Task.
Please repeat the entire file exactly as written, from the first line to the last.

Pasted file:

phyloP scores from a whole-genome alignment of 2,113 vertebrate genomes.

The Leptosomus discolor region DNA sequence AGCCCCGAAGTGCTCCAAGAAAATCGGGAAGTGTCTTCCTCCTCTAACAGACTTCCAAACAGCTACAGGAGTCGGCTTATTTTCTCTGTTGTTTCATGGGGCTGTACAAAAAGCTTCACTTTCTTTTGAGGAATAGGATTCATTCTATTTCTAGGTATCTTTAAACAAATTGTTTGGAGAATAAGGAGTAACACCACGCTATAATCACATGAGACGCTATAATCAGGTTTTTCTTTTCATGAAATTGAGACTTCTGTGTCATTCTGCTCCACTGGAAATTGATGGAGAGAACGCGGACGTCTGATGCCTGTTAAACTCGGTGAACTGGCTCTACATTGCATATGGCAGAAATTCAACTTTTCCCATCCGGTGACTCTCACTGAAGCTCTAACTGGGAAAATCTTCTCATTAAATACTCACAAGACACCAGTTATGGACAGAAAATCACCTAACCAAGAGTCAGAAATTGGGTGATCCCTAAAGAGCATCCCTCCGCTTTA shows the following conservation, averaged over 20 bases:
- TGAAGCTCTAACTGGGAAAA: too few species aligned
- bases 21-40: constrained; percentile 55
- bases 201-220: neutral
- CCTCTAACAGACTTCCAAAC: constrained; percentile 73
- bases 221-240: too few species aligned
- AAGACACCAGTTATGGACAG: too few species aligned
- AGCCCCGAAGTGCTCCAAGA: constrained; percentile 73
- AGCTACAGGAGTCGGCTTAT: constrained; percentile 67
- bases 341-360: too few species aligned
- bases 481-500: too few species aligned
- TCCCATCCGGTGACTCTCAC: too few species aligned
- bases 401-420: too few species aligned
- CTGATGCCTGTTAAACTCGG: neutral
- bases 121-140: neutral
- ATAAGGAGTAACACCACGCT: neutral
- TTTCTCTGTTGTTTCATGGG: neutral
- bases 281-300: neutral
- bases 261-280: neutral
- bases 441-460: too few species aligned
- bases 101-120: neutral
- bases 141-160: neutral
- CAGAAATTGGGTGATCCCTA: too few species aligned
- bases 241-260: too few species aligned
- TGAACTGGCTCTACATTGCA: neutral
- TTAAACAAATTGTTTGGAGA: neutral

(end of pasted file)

phyloP scores from a whole-genome alignment of 2,113 vertebrate genomes.

The Leptosomus discolor region DNA sequence AGCCCCGAAGTGCTCCAAGAAAATCGGGAAGTGTCTTCCTCCTCTAACAGACTTCCAAACAGCTACAGGAGTCGGCTTATTTTCTCTGTTGTTTCATGGGGCTGTACAAAAAGCTTCACTTTCTTTTGAGGAATAGGATTCATTCTATTTCTAGGTATCTTTAAACAAATTGTTTGGAGAATAAGGAGTAACACCACGCTATAATCACATGAGACGCTATAATCAGGTTTTTCTTTTCATGAAATTGAGACTTCTGTGTCATTCTGCTCCACTGGAAATTGATGGAGAGAACGCGGACGTCTGATGCCTGTTAAACTCGGTGAACTGGCTCTACATTGCATATGGCAGAAATTCAACTTTTCCCATCCGGTGACTCTCACTGAAGCTCTAACTGGGAAAATCTTCTCATTAAATACTCACAAGACACCAGTTATGGACAGAAAATCACCTAACCAAGAGTCAGAAATTGGGTGATCCCTAAAGAGCATCCCTCCGCTTTA shows the following conservation, averaged over 20 bases:
- TGAAGCTCTAACTGGGAAAA: too few species aligned
- bases 21-40: constrained; percentile 55
- bases 201-220: neutral
- CCTCTAACAGACTTCCAAAC: constrained; percentile 73
- bases 221-240: too few species aligned
- AAGACACCAGTTATGGACAG: too few species aligned
- AGCCCCGAAGTGCTCCAAGA: constrained; percentile 73
- AGCTACAGGAGTCGGCTTAT: constrained; percentile 67
- bases 341-360: too few species aligned
- bases 481-500: too few species aligned
- TCCCATCCGGTGACTCTCAC: too few species aligned
- bases 401-420: too few species aligned
- CTGATGCCTGTTAAACTCGG: neutral
- bases 121-140: neutral
- ATAAGGAGTAACACCACGCT: neutral
- TTTCTCTGTTGTTTCATGGG: neutral
- bases 281-300: neutral
- bases 261-280: neutral
- bases 441-460: too few species aligned
- bases 101-120: neutral
- bases 141-160: neutral
- CAGAAATTGGGTGATCCCTA: too few species aligned
- bases 241-260: too few species aligned
- TGAACTGGCTCTACATTGCA: neutral
- TTAAACAAATTGTTTGGAGA: neutral